Ren Faire rehearsals make for long days. I was on site at the extra-early hour of 8am (aborted ukulele lesson; I used the time to practice my own music and stretch) and didn’t leave until 6pm*. Spent the day in fight choreography, blocking, running scenes, running fights. Because my role is active, and because I need to be mindful of footwear, my pre-‘fully costumed attire’ is as practical as I can make it: workout leggings, boots, long tank top.

I mention all of this because, well…

Stopped at the store on my way home**.  A cashier commented on my ensemble. “Love the boots. Cool look!” And then… and then… “Ugly wallet, though. Totally ruins the entire look.”

First of all, it’s my Loungefly R2D2 wallet.


Look at that prettiness! LOOK!

Secondly, what?

“It’s so nerdy.”

I smiled, but only because I wasn’t sure what else to do. It’s my default. I am not a badass. “You know why I’m dressed this way? Because I just spent ten hours at the Renaissance Faire. I swing swords and pretend to be part of the Robin Hood Band.” Pause. “There is nothing about me that is not nerdy.”

“Oh,” the cashier said after a moment. “I thought you were a biker.”

And nothing against bikers, because I’m certain you’re lovely/imposing/whatever it is that makes you feel amazing, but really? I’m perfectly happy to be with my tribe of improvisational beasts, of singers, of dancers, of acrobats, of archers, of crafters and poets and Shakespearean scholars and swordsmen.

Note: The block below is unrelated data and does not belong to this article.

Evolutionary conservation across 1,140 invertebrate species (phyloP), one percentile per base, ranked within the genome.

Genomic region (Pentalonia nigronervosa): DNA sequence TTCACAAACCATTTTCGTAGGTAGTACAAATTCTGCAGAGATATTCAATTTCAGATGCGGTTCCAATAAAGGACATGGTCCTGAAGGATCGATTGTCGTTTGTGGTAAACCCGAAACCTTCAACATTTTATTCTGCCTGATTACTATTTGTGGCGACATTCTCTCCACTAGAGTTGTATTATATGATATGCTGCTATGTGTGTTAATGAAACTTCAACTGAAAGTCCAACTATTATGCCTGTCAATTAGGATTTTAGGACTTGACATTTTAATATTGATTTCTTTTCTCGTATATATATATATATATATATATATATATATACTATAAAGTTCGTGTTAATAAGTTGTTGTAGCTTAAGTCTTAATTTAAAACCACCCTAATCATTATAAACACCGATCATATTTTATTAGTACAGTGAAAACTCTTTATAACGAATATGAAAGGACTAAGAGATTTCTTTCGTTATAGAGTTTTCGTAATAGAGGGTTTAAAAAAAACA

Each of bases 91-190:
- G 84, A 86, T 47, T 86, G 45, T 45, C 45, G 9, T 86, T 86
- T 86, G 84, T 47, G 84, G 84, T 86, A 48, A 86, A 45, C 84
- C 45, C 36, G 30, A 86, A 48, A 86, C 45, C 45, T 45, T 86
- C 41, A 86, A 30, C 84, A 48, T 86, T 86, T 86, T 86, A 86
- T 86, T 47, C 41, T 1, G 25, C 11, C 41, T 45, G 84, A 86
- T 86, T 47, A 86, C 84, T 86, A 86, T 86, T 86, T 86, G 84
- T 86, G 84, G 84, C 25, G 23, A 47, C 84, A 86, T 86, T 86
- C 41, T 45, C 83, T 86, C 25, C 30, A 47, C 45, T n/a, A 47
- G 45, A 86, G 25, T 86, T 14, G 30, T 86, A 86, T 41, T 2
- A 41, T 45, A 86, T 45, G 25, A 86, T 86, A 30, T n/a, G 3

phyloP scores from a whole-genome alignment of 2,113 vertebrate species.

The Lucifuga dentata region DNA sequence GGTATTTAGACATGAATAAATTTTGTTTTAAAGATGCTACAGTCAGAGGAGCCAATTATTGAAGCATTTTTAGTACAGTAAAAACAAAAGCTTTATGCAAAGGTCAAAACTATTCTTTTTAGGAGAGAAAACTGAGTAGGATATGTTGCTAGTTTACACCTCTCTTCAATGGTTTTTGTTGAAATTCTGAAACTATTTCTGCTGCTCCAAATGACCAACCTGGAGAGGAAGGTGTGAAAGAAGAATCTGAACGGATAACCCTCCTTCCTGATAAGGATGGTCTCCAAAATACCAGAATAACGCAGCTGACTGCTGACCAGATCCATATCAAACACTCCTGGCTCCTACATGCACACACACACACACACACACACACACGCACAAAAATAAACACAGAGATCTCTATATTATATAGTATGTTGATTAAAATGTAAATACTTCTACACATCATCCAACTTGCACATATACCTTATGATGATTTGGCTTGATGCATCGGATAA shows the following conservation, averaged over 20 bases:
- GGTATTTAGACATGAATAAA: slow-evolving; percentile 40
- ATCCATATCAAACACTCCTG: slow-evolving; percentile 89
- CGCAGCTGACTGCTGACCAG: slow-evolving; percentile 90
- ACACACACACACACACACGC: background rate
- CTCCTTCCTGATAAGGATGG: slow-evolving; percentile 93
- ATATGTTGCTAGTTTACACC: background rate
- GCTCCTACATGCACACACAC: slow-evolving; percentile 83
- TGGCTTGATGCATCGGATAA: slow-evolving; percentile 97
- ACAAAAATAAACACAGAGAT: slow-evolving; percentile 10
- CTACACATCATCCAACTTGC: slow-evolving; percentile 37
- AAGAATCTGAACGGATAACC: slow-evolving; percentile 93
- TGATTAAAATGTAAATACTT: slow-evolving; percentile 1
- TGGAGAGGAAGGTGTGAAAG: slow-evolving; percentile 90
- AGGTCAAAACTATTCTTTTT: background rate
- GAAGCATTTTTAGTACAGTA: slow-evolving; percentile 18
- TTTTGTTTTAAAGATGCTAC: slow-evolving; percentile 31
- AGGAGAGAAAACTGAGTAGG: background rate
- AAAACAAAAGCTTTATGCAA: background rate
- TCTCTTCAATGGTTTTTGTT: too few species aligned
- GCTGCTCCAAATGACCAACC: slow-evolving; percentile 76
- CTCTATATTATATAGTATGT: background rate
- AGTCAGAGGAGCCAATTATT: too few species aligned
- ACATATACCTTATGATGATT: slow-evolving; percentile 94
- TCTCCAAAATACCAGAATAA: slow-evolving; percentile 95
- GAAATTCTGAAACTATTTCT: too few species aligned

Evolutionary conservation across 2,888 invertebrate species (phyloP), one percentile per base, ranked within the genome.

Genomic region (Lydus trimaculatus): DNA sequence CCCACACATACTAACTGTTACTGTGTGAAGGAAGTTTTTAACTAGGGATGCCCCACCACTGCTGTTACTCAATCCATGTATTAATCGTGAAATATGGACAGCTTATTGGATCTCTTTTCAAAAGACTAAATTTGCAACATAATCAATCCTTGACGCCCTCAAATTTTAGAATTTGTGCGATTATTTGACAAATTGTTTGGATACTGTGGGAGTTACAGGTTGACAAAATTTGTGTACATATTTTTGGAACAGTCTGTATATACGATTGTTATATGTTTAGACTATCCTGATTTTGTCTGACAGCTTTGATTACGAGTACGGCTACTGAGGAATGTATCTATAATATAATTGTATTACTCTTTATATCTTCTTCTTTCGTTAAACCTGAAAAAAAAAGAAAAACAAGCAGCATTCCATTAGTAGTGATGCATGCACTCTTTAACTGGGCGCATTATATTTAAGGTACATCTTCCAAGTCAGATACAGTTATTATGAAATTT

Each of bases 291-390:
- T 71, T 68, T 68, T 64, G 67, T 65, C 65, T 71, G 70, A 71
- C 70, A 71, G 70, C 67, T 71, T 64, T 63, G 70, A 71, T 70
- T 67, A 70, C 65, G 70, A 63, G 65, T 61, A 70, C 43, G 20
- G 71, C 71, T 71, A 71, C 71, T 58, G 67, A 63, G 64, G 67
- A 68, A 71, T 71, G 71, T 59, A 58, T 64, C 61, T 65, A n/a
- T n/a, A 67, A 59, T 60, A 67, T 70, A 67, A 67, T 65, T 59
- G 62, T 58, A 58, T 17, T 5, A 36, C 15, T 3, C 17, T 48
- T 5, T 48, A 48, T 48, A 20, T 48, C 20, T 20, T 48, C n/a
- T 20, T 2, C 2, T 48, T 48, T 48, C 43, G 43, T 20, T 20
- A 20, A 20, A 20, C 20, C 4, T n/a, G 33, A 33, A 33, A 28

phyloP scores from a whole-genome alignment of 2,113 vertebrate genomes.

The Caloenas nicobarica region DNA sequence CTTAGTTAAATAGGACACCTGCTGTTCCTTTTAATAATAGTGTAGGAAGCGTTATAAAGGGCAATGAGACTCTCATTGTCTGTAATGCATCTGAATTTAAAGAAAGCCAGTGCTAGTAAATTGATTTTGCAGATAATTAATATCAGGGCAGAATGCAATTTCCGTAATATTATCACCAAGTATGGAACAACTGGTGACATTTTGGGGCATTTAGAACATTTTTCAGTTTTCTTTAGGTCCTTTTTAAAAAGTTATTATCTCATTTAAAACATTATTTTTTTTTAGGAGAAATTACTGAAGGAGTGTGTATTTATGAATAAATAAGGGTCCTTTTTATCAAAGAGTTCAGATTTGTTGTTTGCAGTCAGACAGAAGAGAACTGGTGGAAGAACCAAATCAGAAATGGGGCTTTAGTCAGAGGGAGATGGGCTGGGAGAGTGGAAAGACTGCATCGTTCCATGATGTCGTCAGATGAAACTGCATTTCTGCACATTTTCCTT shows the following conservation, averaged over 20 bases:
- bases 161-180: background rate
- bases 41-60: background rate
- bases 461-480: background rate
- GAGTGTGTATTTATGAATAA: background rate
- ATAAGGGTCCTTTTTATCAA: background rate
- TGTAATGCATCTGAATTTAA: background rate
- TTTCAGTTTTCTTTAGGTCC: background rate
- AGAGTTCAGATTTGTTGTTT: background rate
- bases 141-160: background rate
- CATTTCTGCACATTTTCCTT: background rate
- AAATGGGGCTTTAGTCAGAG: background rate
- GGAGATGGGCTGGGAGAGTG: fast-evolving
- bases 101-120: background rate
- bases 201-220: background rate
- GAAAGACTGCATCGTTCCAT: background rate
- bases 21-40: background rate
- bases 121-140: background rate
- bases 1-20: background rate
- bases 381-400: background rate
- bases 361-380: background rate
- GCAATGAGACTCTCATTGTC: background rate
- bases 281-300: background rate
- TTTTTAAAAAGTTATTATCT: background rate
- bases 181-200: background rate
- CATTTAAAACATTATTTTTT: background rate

Yeah, we’re nerdy. And we make it look damned good.


*hours for performance days are even longer. super glamorous, y’all!
**my actors work hard; they deserve cookies, and I most certainly wasn’t going to have time to bake tonight.

Sobbing through the smile, smiling through the sobs

I’m a crier. On a good day*, any number of things will bring me to tears: the adorableness of my kitties, a story on NPR, the sight of a little girl with her mom, a particular song, any old song, the Moth podcast, a lost bracelet, rain, wind, sunshine, autumn leaves, ice cream. Tears of sorrow, tears of joy, tears of frustration: crying is my go-to method of expression.


This weekend is a rough one; going forth I expect it always will be. Joy and sorrow are to be found in equal measure. Nine years ago tomorrow, September 26th, my dad passed away. It was not unexpected; he’d been ill and in decline for some time. Being prepared made it no easier. The date also marked my parents’ wedding anniversary. This year would’ve been their 53rd.